• Don't take more notes than necessary (i.e. for information which is already documented) - it will just distract you from paying attention to the actual meeting proceedings.

Hope this helps - if so, please be so kind and give it a thumbs-up with the green upvote button below!

Robert

Hi Anonymous,

The main point here is actually not tactical advice, but looking at it from a more strategic perspective. In simple terms speaking: What is the goal you want/need to achieve with your notes?

Once you have a clear picture in your mind about your goals, the answer of how to take the notes best is mostly common sense (e.g. if it's about next steps, the who-is-doing-what-until-when-in-which-format-with-which-level-of-quality question is relevant).

From a more tactical perspective, I developed some habits naturally to be more efficient in note-taking - maybe no need to overcomplicate it also, and you can also learn from your colleagues on the job and collect your own 'best practices'. Some ideas for that:

  • Use abbreviations as much as possible - just distracts less from taking notes and being more attentive to the meeting proceedings.
  • Keep some space left or right (depending on your preferences) of the actual notes - I use a scheme of symbols to highlight specific issues (like decisions made, risks identified, open questions raised, important new pieces of information, ...)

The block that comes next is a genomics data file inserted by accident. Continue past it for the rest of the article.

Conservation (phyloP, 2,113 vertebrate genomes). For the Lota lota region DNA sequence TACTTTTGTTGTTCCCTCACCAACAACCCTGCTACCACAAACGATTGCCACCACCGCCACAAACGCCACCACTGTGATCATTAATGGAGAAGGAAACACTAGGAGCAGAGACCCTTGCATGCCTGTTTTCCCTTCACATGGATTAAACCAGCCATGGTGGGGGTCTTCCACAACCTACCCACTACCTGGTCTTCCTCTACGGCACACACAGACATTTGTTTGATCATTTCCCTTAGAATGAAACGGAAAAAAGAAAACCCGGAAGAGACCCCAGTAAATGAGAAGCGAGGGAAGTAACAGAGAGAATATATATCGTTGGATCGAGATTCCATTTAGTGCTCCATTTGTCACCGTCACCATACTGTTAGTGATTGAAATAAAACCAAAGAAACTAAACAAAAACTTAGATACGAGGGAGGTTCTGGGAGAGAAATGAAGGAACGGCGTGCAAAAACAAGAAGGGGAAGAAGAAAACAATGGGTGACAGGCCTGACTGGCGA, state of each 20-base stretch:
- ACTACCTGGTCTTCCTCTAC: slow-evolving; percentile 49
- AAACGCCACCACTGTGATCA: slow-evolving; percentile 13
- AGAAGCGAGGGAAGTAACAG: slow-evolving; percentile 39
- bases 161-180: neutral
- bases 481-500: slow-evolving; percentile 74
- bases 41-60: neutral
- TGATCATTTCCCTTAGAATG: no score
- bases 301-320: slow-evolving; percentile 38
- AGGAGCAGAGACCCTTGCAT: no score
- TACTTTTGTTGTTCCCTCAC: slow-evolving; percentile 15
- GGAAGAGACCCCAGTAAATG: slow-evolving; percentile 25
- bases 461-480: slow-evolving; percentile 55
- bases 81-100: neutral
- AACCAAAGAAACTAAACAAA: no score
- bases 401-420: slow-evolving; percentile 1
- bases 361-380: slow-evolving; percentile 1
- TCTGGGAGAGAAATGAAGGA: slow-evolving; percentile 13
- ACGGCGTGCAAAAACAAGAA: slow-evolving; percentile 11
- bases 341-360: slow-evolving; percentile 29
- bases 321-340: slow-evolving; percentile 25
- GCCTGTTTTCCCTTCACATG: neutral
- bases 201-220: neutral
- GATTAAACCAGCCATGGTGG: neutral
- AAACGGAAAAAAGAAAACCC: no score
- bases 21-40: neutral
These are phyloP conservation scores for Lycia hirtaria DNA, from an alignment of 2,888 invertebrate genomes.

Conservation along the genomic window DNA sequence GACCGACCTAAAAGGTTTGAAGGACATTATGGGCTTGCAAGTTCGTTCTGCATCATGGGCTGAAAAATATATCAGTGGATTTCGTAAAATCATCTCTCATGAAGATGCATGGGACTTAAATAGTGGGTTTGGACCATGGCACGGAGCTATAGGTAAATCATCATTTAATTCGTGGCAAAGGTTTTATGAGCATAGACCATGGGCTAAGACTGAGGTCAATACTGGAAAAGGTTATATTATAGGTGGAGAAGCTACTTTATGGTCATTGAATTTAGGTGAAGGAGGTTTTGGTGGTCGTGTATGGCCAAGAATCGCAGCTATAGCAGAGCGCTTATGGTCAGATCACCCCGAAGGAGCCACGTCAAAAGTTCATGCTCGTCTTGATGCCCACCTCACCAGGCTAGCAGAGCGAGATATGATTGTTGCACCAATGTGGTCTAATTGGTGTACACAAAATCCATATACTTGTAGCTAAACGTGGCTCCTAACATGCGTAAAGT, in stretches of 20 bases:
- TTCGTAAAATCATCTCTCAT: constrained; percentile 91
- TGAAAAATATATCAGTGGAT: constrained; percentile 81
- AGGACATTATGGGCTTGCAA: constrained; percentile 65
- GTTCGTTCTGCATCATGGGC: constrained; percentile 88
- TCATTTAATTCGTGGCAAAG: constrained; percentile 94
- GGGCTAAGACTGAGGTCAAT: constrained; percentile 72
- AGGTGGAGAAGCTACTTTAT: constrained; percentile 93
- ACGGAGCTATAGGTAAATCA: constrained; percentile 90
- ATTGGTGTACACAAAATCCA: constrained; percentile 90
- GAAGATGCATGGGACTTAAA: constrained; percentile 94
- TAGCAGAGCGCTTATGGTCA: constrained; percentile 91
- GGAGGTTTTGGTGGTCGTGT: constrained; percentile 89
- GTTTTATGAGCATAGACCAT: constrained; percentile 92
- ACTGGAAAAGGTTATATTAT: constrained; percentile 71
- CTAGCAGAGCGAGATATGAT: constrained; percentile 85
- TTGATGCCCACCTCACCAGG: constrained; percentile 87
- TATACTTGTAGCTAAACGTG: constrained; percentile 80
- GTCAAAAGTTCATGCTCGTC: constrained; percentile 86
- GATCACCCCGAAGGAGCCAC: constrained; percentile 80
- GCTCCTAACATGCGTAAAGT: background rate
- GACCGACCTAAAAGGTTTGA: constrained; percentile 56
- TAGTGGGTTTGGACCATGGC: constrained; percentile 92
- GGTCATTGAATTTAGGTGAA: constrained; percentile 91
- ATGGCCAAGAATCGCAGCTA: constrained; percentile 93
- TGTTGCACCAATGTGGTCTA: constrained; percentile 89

• Be specific with numbers - whilst discussing a subject it might be obvious if talking about millions or billions, but a few weeks later you might not remember something which looked obvious in the past and it's easy to avoid that by adding the unit always and without exception.
  • Don't take more notes than necessary (i.e. for information which is already documented) - it will just distract you from paying attention to the actual meeting proceedings.

Hope this helps - if so, please be so kind and give it a thumbs-up with the green upvote button below!

Robert

(edited)

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1) Decide physical vs virtual - are you a faster typer or writer?

2) If virtual, pick the best tool - try outlook draft emails (so you can store/organize with your email), try notepad, try a tablet so you can write on it, etc....find the one that works for you

3) Only write down what is important - you should know this! You don't need to capture everything. Just like in a case, figuring out what information is not needed is just as valuable as figuring out what information is needed.

4) And then, what you do write down, write it in shorthand!

I.e. If I say "Your client is Bills Bottles. They earn $800M in profits each year by manufacturing bottles to soda companies in the US and Europe. Over the past two years they've seen profits falling and have brought you in to investigate"

You should write:

  • Bills Bottles
  • Manufacture
  • Client = soda comp
  • 800M P
  • P [down arrow] 2 yrs
  • US + Europe
  • Obj: Fix P

1) Decide physical vs virtual - are you a faster typer or writer?

2) If virtual, pick the best tool - try outlook draft emails (so you can store/organize with your email), try notepad, try a tablet so you can write on it, etc....find the one that works for you